Monday, June 1, 2009

Spring in the City of Trees

Legend has it that Boise, Idaho got its name in the 1800s when a French-speaking guide yelled, “Les bois! Les bois!” (Translation: the trees, the trees.)  After weeks of walking through dry and rough terrain, the group was obviously delighted to see the wooded Boise River Valley – and get a little shade.  The name has stuck all these years later.

Boise -- nicknamed "The City of Trees" -- is the third largest U.S. city in the Northwest. Situated where the high desert meets the western edge of the Rocky Mountains, Boise is a mecca for outdoor activities like hiking, skiing, biking and camping.

With a relatively mild winter and long growing season, the area also offers ideal growing conditions for many trees not to mention other plants. In fact, Boise has frost-free periods of 120 to 150+ days annually, according to Idaho Cooperative Extension.

And yes, Idaho grows a lot more than just potatoes. Peaches, apricots, apples and cherries are just some of the crops grown in this area.

Spring is a season when Boise really sparkles. Aside from all the blooming trees, there are the lovely lilacs. Any Idahoan will tell you that lilacs really love this climate.  (And we, of course, love them back...) The above lilac in my neighbor's yard is one example of how well this flowering shrub thrives in this area.
Tulips, daffodils and other spring bulbs also perform well in this four-season city. Here's a clever way my neighbor displayed her flowering bulbs in the front yard.
At this time of year, wildflowers and grasses cover the rolling foothills that surround the city.
Arrowleaf balsamroot (Balsamorhiza sagittata) is just one of the wildflowers you'll find on the foothills at this time of year. This perennial thrives in elevations from 4,500 to 7,000 feet.  Best of all, arrowleaf balsamroot is drought tolerant and has good winter hardiness. Although it prefers full sun, this plant will tolerate semi-shade.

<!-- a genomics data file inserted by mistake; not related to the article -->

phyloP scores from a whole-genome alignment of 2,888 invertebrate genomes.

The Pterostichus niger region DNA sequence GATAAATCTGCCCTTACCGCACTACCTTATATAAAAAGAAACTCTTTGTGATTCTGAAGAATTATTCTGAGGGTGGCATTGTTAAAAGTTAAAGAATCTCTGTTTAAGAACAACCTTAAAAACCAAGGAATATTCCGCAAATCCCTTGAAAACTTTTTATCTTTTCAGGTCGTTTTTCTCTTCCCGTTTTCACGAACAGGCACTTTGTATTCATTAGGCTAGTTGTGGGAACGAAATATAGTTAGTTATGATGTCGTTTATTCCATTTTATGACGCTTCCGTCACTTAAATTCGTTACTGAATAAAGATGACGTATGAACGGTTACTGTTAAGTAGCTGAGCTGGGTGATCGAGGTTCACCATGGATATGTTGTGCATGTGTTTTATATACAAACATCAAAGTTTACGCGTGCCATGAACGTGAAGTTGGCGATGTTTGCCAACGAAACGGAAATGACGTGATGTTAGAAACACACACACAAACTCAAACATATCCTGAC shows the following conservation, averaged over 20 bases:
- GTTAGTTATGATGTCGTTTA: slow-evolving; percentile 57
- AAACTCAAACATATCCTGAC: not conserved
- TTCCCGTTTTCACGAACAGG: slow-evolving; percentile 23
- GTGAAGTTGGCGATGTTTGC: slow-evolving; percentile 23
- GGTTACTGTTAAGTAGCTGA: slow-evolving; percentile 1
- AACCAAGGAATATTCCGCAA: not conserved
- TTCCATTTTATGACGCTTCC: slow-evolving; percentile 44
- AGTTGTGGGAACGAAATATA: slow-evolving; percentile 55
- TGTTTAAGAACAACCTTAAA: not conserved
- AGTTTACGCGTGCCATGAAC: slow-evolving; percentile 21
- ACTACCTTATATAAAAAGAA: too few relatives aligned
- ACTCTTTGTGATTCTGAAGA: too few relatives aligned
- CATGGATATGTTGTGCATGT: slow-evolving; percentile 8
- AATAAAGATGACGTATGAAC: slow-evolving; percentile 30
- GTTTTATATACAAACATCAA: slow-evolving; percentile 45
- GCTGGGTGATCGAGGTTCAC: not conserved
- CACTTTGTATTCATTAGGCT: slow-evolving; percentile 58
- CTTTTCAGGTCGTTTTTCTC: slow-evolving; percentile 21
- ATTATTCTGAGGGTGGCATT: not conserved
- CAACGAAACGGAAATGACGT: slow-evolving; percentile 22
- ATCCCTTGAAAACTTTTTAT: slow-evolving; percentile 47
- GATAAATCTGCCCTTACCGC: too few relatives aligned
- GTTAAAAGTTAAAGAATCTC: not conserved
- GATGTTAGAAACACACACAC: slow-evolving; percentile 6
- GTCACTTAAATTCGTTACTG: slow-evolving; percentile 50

Not sure of the name of these delicate blue wildflowers, unfortunately. But look how pretty they are against the hillsides.
Katie Johnson (left) and Maggie O'Connor (right) show just how fun it is to run through wild lupines on a spring day in Idaho.
If you're lucky, you just might come across a field of purple and yellow lupines on a Boise foothill trail.  Surrounded by these wonderful wildflowers, be sure to take a deep breath and smell all the sweet scents. Then, take a moment to figure out how you can come back to visit Boise in spring again.  


  1. Stunning part of the world you live in there! I've always wanted to see a field of wild lupins, and with the blue foothils surrounding it, ZOW!

    I'm wondering if the blue flowers might be flax?

    Thanks for the info on the origin of the name, Boise!

  2. Sarah, You could be right. Perhaps they are flax... Thanks so much for nice comments. Hope you get a chance to see these lovely foothills yourself one day. Teresa

  3. Dirt Princess: Yes, Boise really is a lovely city, especially in spring and fall when the trees can really shine. Thanks so much for dropping by... Teresa

  4. Teresa, Thanks for the travelog in flowers. Boise looks like a beautiful spot. And I was also going to suggest flax for the flowers: delicate and blue.

  5. What a great plug for Boise. We deserve it, too.

  6. Kim and Victoria: Thanks for comments. You're right, Boise is a rather great place. Enjoy the rest of spring. Teresa

  7. Thanks, Helen. I think you're right -- those blue flowers probably are flax. Need to pay more attention when I'm hiking, but it's easy to get distracted by the beauty. Thanks for stopping by and hope you're return again.

  8. Wow, I'm very impressed with how well you are capturing this especially abundant Spring Boise is enjoying! Thanks for using my picture. Oh, by the way, I think the blue flowers you featured are bachelor buttons (common name).

  9. Hi Carol: thanks for sharing your nice picture of the arrowleaf balsamroot. Lovely shot, by the way.

    Hmmmh, so your vote for the blue flowers is bachelor button. Good guess, but I'm wondering if they aren't flax after all...
    Thanks for stopping by. Teresa

  10. Beautiful, just makes me sigh and smile! gail

  11. Thanks, Gail. Appreciated your comments, particularly as you're such a great photographer yourself. Thanks for stopping by. Teresa

  12. Absolutely gorgeous. The Boise CVB should have you do some work for them re: springtime visits!

  13. Hi Pamela: I agree - Boise CVB should hire me! ;) Seriously, I was worried I might be attracting TOO many people to Boise. Don't want it getting over crowded.. Thanks for stopping by. Teresa